Remote work is truly the new normal — and for many, remote work is the only way forward. For others, it’s something of a new paradigm they’re still getting used to.
The world was hyper-accelerated into the remote work future thanks to the pandemic, and many businesses have embraced the change. This has proved something of a challenge, as many were used to working from offices where the whole team was together — but it has also led to the creation of businesses that prioritize remote working.
These businesses focus on building a remote-first agency culture, where remote working isn’t seen as an addition. Instead, it’s the norm. Many employees at these companies would see going into an office or having the team all in one place at once as something very unusual.
As the number of businesses with this mindset grows, more are wondering how they can foster a remote-first agency culture.
The Advantages of Remote-First Culture
When your company is remote-first, you’re shelling out for expensive offices or real estate. This is typically one of the biggest costs a business faces behind staff; if you can completely negate it, you’re on to a monumental saving. You’ll also save money on all the associated costs like utilities, cleaning, and taxes.
When you remove the local area restrictions on who can work with you, you open up your talent pool. If you’re only considering people within your time zone, then yes, you’re facing some limitations, but if that’s less of a concern, your selection of candidates increases from dozens to tens of thousands. Suddenly, finding out how to hire writers from the top of the talent pool is far easier.
The pandemic provided the opportunity to study remote working on a never-before-seen scale. This allowed research bodies like the Harvard Business Review to conduct studies into productivity while working from home. They found that most employees saw a productivity increase of around 8%.
The Challenges of Remote-First Culture
Bringing new staff members into the business is much harder when working remotely. You’re relying on them having a strong self-learning mindset to make up for the lack of ad hoc conversions with colleagues. Creating a genuine onboarding process that involves lots of the current team is a great way to introduce new members.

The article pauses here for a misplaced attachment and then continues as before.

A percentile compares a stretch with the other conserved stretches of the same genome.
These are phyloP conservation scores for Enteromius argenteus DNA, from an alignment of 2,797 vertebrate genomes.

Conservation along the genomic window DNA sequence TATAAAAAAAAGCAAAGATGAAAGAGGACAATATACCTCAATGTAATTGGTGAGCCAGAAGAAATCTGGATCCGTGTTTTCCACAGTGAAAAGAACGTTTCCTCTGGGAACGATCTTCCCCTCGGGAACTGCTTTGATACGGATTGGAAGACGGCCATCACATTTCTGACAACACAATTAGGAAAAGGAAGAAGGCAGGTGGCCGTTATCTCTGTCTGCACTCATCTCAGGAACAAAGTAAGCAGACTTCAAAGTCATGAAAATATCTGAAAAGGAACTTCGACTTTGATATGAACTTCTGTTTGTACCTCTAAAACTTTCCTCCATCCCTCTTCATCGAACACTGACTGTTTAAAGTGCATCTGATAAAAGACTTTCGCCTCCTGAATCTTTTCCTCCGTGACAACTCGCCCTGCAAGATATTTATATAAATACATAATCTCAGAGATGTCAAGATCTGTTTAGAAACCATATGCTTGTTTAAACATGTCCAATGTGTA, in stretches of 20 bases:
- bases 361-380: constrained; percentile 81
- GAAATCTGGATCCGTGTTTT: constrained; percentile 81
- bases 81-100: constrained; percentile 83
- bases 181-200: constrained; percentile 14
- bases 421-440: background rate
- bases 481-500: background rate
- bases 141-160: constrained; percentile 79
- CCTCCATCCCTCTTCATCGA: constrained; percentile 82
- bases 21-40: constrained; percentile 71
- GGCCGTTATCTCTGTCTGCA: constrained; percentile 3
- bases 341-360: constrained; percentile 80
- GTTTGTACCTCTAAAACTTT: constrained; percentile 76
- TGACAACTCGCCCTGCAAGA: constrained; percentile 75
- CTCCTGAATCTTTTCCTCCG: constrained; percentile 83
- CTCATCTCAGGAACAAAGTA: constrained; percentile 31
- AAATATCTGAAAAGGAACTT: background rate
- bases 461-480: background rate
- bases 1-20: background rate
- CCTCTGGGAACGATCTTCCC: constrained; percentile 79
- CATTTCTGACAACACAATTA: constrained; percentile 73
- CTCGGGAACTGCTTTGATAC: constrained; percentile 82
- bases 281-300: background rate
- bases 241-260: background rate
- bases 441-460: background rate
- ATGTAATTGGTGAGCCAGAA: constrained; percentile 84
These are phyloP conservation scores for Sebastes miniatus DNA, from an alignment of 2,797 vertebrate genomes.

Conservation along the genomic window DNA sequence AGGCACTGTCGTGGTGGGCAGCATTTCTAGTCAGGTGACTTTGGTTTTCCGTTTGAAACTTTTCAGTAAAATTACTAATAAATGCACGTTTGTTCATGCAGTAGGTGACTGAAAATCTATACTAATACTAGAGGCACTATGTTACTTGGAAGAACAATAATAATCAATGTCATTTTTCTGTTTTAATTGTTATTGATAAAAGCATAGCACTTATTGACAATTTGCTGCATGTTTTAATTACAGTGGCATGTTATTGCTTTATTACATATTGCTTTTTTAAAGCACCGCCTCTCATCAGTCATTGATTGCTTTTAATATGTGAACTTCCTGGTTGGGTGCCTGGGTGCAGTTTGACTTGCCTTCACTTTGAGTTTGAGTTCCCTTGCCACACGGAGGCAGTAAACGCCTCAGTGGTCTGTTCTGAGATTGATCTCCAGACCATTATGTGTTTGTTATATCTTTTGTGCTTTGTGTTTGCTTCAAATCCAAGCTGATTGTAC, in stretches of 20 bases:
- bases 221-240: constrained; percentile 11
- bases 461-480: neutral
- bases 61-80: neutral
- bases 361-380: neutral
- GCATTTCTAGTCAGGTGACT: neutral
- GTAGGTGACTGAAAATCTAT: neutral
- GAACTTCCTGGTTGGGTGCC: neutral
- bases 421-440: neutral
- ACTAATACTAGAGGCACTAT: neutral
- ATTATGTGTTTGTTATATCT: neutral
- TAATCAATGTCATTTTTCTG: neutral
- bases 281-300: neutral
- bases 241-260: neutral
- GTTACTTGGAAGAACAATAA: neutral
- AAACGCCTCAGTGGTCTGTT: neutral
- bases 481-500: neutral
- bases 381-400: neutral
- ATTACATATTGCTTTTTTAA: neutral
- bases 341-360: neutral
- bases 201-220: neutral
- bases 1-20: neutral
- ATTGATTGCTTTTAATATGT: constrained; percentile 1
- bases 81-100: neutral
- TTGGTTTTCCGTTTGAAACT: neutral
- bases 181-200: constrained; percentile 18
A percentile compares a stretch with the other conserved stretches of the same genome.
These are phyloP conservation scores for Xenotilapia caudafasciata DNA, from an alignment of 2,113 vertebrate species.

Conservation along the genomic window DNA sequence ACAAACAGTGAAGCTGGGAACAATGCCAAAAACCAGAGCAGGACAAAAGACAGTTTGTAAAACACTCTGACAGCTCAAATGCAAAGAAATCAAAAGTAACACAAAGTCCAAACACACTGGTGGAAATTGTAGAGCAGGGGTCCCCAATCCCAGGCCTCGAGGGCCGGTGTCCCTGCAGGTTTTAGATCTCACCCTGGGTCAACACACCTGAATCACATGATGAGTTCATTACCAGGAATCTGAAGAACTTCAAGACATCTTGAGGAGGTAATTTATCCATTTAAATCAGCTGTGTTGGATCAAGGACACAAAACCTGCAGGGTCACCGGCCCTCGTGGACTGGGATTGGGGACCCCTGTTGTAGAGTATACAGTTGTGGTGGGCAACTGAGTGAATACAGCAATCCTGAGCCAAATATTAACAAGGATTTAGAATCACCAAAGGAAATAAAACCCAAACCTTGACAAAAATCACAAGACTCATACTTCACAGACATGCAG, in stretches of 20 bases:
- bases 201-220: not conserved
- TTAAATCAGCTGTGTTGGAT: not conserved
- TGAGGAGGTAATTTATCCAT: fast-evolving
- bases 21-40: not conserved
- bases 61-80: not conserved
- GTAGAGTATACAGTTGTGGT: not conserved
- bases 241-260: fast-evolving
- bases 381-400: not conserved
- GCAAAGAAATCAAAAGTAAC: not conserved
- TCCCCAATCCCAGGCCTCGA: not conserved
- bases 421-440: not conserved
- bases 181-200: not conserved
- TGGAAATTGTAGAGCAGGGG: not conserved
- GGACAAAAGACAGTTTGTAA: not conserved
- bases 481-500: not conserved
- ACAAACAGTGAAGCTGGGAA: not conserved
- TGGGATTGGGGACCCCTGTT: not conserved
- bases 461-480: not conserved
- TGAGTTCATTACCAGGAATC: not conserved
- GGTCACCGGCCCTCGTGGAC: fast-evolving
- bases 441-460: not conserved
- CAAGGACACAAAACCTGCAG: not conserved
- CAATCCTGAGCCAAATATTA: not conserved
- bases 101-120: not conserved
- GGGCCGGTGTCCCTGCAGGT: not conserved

As long as you have the right stack in place, many communication issues can be alleviated, but remote communication can still be more difficult than in-person situations. Keeping people in the loop requires a genuine effort from all parties.
It is much harder to switch off when your office is in your home. That means managers need to be aware of just how much time (or overtime) their employees are putting in. Without a proper “Off” switch, employees can quickly burn out.
Remember, just because employees “work from home” doesn’t necessarily mean they have to be at home. Getting out of the house to co-working spaces or even a coffee shop can make a world of difference to mental health.
Building a Remote-First Culture: Key Strategies
These strategies work well for agencies of all types: a web agency, SEO agency, design agency, and more.
Open, transparent messaging is key to success. All non-confidential meetings should be documented so the notes can be shared with the team. If someone isn’t able to attend because of their time zone, they won’t feel left out.
Another great way to implement asynchronous messaging is to invest in a business messaging app. These let everyone connect instantly, share notes and thoughts, or chat at the click of a button.
Build A Knowledge Base
In traditional work settings, if you don’t know how to do something or where to find something, you would ask a colleague. If that isn’t possible for a remote worker, a knowledge base can work fantastically. It’s a growing and evolving database of company information, protocols, and policies that are in place to help in those exact situations.
Provide Remote-First Support
Remote-first businesses require more specific tech and wellness support than traditional companies. Employees might require help with mental health more frequently. They may need remote technical assistance or help to turn a bedroom into a functioning workspace. Equipment goes so far, but human support and resources go the extra mile.
Building A Remote-First Agency Culture
Remote-first culture certainly takes some dedication. Building a company that adheres to remote principles is going to require significant planning and effort; without those, the business and employees will suffer.
To build a successful remote-first culture within an agency, effective communication principles need to be in place and sustained. By developing a culture of open, honest communication where everyone is involved, employees will feel more like part of a team. That, in turn, benefits their mental health.
Remember, every business is unique. That uniqueness should be embraced so it can help tailor a remote-first culture. The greatest businesses will adapt and evolve their own models rather than trying to squeeze into a fabricated mold.
|Chris Tweten is the CMO of Spacebar Collective, an ethical SEO and content production agency based out of Vancouver Island, Canada.
This article is part of Buildremote’s contributor series. Occasionally, we’ll share other people’s ideas about running a remote company. If you have a topic you’d like to pitch for Buildremote, send us an idea here.